If you wonder about the proper way to wear engagement and wedding rings, especially on which hand you should wear each, we have a simple answer and few pretty interesting alternatives. Let's face it - everything related to marriage has a rich history and if we dig a little, we can find many spectacular facts.


We'll start with seemingly the easiest question and gradually expand the answer, not to find an ultimate truth, but hopefully to provide enough background to help you choosing how you should wear your engagement (and other) ring(s).






What Finger Does An Engagement Ring Go On?


A reasonably educated American will promptly answer on this one: it goes on the fourth finger, if the thumb is numbered as the first one. This means on the finger between the middle finger and the pinky. Well, it's called a ring finger after all!


While this finger is used for rings (engagement, wedding, eternity and other rings) all over the world, we can still find many exceptions to the rule. Many wear an engagement ring on the fourth finger until the marriage, but move it to the third one, to make space for the wedding band, which goes on the fourth. The reason for importance of the fourth finger is in a traditional (and wrong) belief about the vein going directly from heart to to the ring finger. This vein is even called vein of love (vena amoris in Latin).


For the same reason old Egyptians, who are credited as inventors of engagement and wedding rings, wore their rings on the third finger!


There are also other explanations for the popularity of the fourth finger. Early Christians incorporated a ring into their wedding ceremonies, where the Holy Trinity was called: Father for first, Son for second, Holy Spirit for third finger and the next (fourth) was for the ring, which represented the unity of family with with Holy Trinity. According to old Chinese philosophy each finger has its own meaning – first for parents, second for siblings, third for yourself, fourth for your spouse (!) and fifth for your kids.


More practical explanation is strictly medical: the ring finger is the only one with just one tendon (all others have extensors for their strengthening) and it is also the second least used finger (following little finger), but till big enough for jewelry (pinky is quite small, so rings often fall off and are not not nearly as prominent as rings on other fingers anyway).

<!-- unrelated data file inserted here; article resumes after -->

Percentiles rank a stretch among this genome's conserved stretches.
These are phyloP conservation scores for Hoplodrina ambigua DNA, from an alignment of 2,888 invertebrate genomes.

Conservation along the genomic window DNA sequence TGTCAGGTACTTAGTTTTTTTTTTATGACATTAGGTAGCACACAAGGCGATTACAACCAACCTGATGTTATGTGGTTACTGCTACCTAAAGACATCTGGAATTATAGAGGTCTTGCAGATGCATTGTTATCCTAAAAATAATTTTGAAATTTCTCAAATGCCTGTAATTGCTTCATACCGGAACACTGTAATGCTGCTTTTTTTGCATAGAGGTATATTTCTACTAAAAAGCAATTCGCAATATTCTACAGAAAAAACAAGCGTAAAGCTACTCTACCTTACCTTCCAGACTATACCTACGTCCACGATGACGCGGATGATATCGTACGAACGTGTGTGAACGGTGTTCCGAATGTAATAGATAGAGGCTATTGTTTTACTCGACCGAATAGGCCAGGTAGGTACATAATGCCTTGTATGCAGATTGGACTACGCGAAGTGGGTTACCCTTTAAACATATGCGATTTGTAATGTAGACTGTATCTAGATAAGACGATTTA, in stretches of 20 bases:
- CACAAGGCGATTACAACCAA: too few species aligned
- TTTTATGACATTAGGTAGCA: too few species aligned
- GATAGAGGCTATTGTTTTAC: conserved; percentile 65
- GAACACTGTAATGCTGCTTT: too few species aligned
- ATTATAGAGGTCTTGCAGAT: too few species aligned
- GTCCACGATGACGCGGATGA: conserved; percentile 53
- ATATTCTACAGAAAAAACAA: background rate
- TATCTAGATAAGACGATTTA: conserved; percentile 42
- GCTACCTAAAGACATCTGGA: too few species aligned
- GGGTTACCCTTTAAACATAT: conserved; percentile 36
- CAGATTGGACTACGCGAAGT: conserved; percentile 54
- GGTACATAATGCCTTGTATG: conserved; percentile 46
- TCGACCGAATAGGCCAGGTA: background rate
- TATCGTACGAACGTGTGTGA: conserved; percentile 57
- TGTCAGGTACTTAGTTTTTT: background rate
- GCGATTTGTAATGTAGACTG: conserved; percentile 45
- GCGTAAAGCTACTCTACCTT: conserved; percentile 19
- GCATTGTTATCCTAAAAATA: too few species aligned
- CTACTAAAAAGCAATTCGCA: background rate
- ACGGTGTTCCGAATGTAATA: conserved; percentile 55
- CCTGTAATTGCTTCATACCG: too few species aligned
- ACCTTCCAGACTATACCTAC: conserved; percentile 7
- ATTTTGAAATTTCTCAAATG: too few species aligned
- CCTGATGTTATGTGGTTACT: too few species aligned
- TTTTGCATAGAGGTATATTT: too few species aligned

Throughout the history all fingers were used for indicating the marital status of the wearer and this includes fingers on feet too. For instance, even today in several parts of India two (!) rings are placed on both second (most often) or other toes of both feet of a married woman and these rings are called Birchiya.





What about other rings?


While the engagement ring is usually the most dominant and expensive of all, we should mention other rings suggesting the intimate status of the wearer.


In some North European countries three rings can be worn at the same time: first for engagement, second for wedding and third for the birth of the first child. This caught up in parts of USA too, where we can often see offers of ring sets, instead of engagement rings. A typical set consists of three rings, just like in already mentioned Scandinavian countries with slightly varying reason for the third, often called eternity ring, which is given at birth of the child or at the first anniversary.


Some wedding sets are made of two rings only - classic e-ring with a stone and double band wedding ring, with enough place to nest it between the bands. Or you may have both rings single banded and this is the situation where the question which comes first and which second on the finger. Majority believe the wedding gift should come first, because it is where it is closer to the heart.


Maybe you will be told just before the marriage to move engagement ring from left to right hand to make place for wedding ring and then put it back, this time over the wedding band, so the stone could protect the wedding. A w-ring should stay on forever, right? If you decide to do just the opposite for any reason, don't worry, marriage police won't come after you.


Even if you decide to use the same ring as for engagement and the wedding, it's okay. In several cultures this is absolutely an usual thing. However there is one more ring to mention. It is called a promise ring and is in most cases worn by both partners who decided to 'promise' each other, but are not formally engaged yet. Some promise rings are also called purity rings or chastity rings and are worn as a sign of abstinence before the wedding.




All Right, Which Hand Is For Wedding Ring?


Again, to some people a left hand is an obvious choice. For romantics it's closer to the heart, for practical ones we can add more than 80 percent of people use right hand much more, so a jewelry would be safer on the left. But there are other options as well.


For the practical reason above some left handers decide to wear a wedding band on their right hands. Depending on cultural heritage, for instance some parts of Austria, Belgium, Germany and East Europe and South America the right hand is sometimes also the first choice. One of the reasons may be very old belief so important sign should be worn on the better (right, not wrong) hand. In Latin the name for left is 'sinister', what can be translated as ominous or evil. Left hand is in many parts of the world still closely associated with bad things, evil forces and even a Satan.


So there is no definite answer on this question. One of alternative options is to hang it on a chain. It can be close to your heart this way too!




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